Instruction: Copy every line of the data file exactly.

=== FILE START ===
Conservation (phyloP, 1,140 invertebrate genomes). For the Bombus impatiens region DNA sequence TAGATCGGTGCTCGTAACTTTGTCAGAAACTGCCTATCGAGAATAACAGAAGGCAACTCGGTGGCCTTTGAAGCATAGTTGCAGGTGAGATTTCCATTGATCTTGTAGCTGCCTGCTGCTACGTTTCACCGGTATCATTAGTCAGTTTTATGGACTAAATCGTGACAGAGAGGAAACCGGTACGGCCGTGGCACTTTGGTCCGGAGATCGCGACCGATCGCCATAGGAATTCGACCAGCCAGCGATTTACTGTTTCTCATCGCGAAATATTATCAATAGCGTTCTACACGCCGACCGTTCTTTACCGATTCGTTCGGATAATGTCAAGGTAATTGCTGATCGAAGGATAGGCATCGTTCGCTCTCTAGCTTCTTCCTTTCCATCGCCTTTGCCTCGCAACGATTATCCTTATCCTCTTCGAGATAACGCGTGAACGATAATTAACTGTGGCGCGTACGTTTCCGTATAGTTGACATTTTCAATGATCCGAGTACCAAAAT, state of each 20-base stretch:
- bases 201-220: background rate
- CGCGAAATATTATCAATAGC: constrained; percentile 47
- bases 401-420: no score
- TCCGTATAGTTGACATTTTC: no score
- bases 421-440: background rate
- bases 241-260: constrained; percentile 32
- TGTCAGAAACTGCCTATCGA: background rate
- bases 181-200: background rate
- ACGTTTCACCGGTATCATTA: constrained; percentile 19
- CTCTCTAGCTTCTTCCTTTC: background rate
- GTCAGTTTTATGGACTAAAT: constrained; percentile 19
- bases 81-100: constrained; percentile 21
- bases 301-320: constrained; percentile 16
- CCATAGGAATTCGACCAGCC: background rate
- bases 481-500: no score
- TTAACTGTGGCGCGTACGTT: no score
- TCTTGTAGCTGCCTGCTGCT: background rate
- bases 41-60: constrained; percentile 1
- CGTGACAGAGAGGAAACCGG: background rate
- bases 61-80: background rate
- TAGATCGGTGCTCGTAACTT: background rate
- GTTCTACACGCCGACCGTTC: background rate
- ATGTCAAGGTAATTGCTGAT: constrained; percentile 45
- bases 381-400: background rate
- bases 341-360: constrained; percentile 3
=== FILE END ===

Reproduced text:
Conservation (phyloP, 1,140 invertebrate genomes). For the Bombus impatiens region DNA sequence TAGATCGGTGCTCGTAACTTTGTCAGAAACTGCCTATCGAGAATAACAGAAGGCAACTCGGTGGCCTTTGAAGCATAGTTGCAGGTGAGATTTCCATTGATCTTGTAGCTGCCTGCTGCTACGTTTCACCGGTATCATTAGTCAGTTTTATGGACTAAATCGTGACAGAGAGGAAACCGGTACGGCCGTGGCACTTTGGTCCGGAGATCGCGACCGATCGCCATAGGAATTCGACCAGCCAGCGATTTACTGTTTCTCATCGCGAAATATTATCAATAGCGTTCTACACGCCGACCGTTCTTTACCGATTCGTTCGGATAATGTCAAGGTAATTGCTGATCGAAGGATAGGCATCGTTCGCTCTCTAGCTTCTTCCTTTCCATCGCCTTTGCCTCGCAACGATTATCCTTATCCTCTTCGAGATAACGCGTGAACGATAATTAACTGTGGCGCGTACGTTTCCGTATAGTTGACATTTTCAATGATCCGAGTACCAAAAT, state of each 20-base stretch:
- bases 201-220: background rate
- CGCGAAATATTATCAATAGC: constrained; percentile 47
- bases 401-420: no score
- TCCGTATAGTTGACATTTTC: no score
- bases 421-440: background rate
- bases 241-260: constrained; percentile 32
- TGTCAGAAACTGCCTATCGA: background rate
- bases 181-200: background rate
- ACGTTTCACCGGTATCATTA: constrained; percentile 19
- CTCTCTAGCTTCTTCCTTTC: background rate
- GTCAGTTTTATGGACTAAAT: constrained; percentile 19
- bases 81-100: constrained; percentile 21
- bases 301-320: constrained; percentile 16
- CCATAGGAATTCGACCAGCC: background rate
- bases 481-500: no score
- TTAACTGTGGCGCGTACGTT: no score
- TCTTGTAGCTGCCTGCTGCT: background rate
- bases 41-60: constrained; percentile 1
- CGTGACAGAGAGGAAACCGG: background rate
- bases 61-80: background rate
- TAGATCGGTGCTCGTAACTT: background rate
- GTTCTACACGCCGACCGTTC: background rate
- ATGTCAAGGTAATTGCTGAT: constrained; percentile 45
- bases 381-400: background rate
- bases 341-360: constrained; percentile 3